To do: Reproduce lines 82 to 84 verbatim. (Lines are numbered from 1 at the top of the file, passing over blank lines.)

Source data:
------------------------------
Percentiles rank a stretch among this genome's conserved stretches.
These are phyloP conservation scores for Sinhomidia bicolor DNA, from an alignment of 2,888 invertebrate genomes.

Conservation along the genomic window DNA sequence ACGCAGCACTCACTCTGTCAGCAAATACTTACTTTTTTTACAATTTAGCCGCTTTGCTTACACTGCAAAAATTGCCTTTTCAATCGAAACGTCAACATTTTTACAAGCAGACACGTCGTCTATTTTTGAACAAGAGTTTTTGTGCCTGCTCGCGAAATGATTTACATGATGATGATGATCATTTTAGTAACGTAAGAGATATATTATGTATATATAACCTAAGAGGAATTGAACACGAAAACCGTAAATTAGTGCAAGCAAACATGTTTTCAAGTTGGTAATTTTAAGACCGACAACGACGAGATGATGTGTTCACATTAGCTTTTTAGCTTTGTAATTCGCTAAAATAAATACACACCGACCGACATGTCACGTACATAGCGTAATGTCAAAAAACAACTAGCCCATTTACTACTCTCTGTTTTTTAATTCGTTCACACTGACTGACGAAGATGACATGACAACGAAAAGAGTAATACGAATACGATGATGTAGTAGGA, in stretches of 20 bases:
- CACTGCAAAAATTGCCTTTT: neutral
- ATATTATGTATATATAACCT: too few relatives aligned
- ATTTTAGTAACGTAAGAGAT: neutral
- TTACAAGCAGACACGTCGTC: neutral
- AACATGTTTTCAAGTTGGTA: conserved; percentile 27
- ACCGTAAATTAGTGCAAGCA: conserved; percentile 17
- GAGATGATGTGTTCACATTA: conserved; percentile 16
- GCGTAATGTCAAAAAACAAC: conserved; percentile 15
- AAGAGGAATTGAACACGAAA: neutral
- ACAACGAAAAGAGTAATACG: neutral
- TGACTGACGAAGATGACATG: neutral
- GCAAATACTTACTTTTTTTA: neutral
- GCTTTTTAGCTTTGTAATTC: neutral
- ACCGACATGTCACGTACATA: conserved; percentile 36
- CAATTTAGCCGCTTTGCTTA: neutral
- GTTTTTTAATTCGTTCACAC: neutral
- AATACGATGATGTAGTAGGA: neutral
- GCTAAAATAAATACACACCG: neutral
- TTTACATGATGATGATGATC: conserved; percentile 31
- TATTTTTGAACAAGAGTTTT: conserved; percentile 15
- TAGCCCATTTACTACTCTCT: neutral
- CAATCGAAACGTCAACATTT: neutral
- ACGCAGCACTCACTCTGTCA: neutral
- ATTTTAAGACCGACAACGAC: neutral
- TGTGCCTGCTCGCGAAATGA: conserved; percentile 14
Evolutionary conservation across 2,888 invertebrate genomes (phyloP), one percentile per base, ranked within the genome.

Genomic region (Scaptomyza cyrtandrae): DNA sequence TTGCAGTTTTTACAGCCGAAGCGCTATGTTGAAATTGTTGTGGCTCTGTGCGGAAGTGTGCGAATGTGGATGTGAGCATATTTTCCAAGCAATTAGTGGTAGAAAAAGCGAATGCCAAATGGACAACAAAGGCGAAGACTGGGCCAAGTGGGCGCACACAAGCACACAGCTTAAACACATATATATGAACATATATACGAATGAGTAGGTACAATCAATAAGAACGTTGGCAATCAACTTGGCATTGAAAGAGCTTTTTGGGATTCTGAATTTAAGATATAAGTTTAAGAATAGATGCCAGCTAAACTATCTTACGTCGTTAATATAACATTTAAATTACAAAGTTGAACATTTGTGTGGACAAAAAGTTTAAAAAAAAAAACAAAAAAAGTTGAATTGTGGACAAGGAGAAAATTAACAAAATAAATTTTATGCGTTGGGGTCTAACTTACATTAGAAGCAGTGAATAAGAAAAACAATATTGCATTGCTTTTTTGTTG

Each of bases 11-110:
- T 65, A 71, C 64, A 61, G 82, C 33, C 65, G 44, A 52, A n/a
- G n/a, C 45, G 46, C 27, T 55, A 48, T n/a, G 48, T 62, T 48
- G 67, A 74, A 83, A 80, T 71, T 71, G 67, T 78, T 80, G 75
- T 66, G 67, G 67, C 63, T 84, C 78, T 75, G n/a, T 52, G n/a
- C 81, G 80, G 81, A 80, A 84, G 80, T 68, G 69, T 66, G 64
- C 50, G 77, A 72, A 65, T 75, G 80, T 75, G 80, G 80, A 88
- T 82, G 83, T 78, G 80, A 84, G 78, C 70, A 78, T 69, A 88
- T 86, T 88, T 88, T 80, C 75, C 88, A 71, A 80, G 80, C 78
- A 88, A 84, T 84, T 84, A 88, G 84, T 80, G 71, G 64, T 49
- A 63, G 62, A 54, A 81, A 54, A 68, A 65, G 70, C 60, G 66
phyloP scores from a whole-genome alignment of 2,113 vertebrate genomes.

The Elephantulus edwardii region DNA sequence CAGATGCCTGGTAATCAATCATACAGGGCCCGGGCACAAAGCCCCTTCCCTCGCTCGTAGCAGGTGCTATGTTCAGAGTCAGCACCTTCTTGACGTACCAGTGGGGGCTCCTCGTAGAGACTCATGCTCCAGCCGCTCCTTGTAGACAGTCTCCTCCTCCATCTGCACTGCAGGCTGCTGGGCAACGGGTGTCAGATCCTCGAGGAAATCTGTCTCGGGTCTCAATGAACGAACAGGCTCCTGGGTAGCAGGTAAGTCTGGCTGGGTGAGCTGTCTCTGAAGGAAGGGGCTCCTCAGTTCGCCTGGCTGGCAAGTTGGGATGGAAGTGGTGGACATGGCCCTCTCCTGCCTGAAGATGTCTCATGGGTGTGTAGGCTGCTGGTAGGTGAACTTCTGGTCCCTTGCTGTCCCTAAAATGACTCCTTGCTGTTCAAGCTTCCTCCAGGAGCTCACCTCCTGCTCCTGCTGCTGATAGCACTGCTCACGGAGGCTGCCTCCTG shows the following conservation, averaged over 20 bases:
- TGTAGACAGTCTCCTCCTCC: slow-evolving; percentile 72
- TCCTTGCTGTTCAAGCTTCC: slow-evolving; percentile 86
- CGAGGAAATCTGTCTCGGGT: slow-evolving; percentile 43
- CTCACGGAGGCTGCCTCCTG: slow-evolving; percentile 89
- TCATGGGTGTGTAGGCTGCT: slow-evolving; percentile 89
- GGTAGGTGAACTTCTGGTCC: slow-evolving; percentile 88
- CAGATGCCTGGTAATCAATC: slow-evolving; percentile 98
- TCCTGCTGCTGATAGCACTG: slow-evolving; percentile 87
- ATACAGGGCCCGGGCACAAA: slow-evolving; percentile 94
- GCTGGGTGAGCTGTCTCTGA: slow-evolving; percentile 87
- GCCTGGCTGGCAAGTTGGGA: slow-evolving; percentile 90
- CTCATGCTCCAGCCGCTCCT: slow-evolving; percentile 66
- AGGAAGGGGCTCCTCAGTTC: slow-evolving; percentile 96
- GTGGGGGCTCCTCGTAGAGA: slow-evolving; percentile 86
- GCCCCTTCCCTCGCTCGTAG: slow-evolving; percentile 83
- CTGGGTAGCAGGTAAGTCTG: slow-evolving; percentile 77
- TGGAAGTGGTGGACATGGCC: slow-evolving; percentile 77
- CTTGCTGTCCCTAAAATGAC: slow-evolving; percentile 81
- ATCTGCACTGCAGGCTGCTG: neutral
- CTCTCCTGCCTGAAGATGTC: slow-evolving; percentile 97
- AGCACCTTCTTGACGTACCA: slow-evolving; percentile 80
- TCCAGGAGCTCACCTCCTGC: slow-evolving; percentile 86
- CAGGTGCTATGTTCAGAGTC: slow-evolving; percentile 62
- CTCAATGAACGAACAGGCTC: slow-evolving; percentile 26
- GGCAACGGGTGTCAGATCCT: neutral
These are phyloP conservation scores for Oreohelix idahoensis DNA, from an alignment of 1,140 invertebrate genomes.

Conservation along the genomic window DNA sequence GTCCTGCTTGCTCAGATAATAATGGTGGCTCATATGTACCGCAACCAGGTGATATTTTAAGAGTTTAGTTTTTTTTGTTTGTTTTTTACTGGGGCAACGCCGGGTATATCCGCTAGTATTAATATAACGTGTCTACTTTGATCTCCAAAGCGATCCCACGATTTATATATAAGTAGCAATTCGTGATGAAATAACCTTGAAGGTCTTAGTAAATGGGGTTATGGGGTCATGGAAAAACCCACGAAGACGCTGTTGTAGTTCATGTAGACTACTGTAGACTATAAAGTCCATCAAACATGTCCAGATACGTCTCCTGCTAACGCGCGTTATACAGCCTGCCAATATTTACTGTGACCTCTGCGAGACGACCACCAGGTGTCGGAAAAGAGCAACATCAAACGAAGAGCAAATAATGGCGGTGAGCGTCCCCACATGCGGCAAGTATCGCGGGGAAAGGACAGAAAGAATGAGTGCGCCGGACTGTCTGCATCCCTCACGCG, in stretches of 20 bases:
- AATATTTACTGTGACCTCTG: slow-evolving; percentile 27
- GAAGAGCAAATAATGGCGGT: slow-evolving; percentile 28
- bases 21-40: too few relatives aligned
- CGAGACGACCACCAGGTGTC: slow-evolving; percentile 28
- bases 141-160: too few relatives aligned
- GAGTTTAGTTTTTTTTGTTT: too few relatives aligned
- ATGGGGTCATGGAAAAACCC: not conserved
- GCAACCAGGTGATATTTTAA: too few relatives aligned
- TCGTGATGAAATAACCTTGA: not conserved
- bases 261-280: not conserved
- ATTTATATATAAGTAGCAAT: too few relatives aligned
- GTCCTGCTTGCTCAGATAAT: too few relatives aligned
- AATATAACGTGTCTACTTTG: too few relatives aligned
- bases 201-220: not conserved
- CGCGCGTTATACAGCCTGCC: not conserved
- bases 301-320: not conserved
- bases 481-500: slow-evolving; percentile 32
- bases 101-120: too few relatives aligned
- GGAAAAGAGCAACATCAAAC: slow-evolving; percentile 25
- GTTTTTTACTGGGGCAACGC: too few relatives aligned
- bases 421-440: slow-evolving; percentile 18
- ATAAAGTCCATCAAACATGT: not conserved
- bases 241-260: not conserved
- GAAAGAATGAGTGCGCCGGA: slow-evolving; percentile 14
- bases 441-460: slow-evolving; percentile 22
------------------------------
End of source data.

- GTCCTGCTTGCTCAGATAAT: too few relatives aligned
- AATATAACGTGTCTACTTTG: too few relatives aligned
- bases 201-220: not conserved